Spreading awareness through art, and a hospital bed
Contemporary art should spearhead new ways of communication and critical thinking.
This is what fine art practitioner Sonwabiso Ngcai said he aimed to achieve with his latest visual performance piece centred on awareness around Covid-19.
The Nelson Mandela University art, design and music lecturer recently arrived in a hospital bed at an open space in Beacon Bay with a sign that read “Stay At Home”.
Ngcai said the performance piece titled We Could Be Here, which was done before the lockdown period, was a call for people to adhere to the government’s new regulations in response to the coronavirus outbreak.
He said SA should take lessons from developed countries like Italy which had been faced with huge medical shortages as a result of an exponential growth of Covid-19 infections.
“Let's learn from that. Italy’s death count as a result of coronavirus overwhelmed state morgues, forcing the country to use other spaces to store corpses,” Ngcai said.
“The title of the performance piece is a representation of what SA’s reality could be if we choose not to comply with government’s Covid-19 regulations. It’s a grim scene out there.”
He said the “audience” reaction — pedestrians and motorists passing by — was mixed.
Some motorists hooted and cheered in agreement. Some drove past with a puzzled reaction, some pedestrians seemed shocked, doubtful and uncomfortable.
“Some motorists hooted and cheered in agreement. Some drove past with a puzzled reaction, some pedestrians seemed shocked, doubtful and uncomfortable.
“The performance was discomforting in appearance which explains the range of responses and emotions.”.
Ngcai, who has completed his master’s degree in fine art and specialises in ceramic sculptural installations, said he motivated his students to create thought-provoking work that could spark dialogue.
“It’s important to engage the viewer in the space. Art goes beyond the material and aesthetics of a piece. It’s the material which is the basis of where meaning can be found. Art is a valuable medium of communication and relaying messages to society,” he said.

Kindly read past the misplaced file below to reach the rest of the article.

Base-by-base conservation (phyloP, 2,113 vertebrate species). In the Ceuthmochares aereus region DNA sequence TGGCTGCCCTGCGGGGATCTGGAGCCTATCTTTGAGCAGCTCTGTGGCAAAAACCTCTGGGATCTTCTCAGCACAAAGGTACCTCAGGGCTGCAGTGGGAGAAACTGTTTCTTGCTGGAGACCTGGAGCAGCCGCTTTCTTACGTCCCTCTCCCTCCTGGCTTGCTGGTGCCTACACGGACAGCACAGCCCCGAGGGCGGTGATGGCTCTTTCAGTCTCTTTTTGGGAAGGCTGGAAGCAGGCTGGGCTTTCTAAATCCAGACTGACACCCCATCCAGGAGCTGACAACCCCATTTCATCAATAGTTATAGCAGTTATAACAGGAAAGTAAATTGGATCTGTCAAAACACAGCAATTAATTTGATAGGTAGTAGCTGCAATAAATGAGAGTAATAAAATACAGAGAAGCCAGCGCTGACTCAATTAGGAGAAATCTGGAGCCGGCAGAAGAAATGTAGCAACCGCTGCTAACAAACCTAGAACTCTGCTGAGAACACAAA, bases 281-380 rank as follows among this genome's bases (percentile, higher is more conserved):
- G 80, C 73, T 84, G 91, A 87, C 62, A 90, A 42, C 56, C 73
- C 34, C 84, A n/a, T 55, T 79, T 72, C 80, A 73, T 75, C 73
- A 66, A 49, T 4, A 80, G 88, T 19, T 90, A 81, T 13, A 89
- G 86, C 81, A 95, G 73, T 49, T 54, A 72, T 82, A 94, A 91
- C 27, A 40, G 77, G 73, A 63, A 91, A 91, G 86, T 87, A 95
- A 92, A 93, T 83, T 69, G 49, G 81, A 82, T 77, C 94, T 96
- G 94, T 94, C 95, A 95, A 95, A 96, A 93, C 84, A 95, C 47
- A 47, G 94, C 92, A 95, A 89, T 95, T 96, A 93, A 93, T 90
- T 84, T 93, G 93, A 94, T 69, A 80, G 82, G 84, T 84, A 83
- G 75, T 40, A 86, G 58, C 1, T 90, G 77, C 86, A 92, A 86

He said that his interest was particularly in 3D artwork, which was “an effective medium of interpretation”.
Ngcai was raised in Buntingville, a village near Ngqeleni in Mthatha, and said it was in 1997 when his heart collided with art.
It’s important to engage the viewer in the space. Art goes beyond the material and aesthetics of a piece.
To add to his artistic career Ngcai has worked as an art lecturer in various institutions such as Vaal University of Technology, Tshepana Primary, Lovedale TVET College and Walter Sisulu University.
He has participated in numerous national art competitions such as Thami Mnyele Fine Art Awards, Absa L'Atelier, Sasol Signatures and PPC Imagnarium.
Last year, he was selected as the PPC Imaginarium overall winner. The awards give emerging artists the scope to showcase their talent and creative saying by using cement as their primary medium.
This year Ngcai received the MEC’s Special Award in Visual Art during the Eastern Cape Cultural Awards function, hosted by the department of sport, recreation, arts and culture.
In the public interest, none of our coronavirus news coverage will be behind our paywall. It is available free for all to read. If you would like to support our mission of delivering award-winning, independent local news, please consider taking out a subscription by clicking here.
Would you like to comment on this article or view other readers' comments? Register (it’s quick and free) or sign in now.
Please read our Comment Policy before commenting.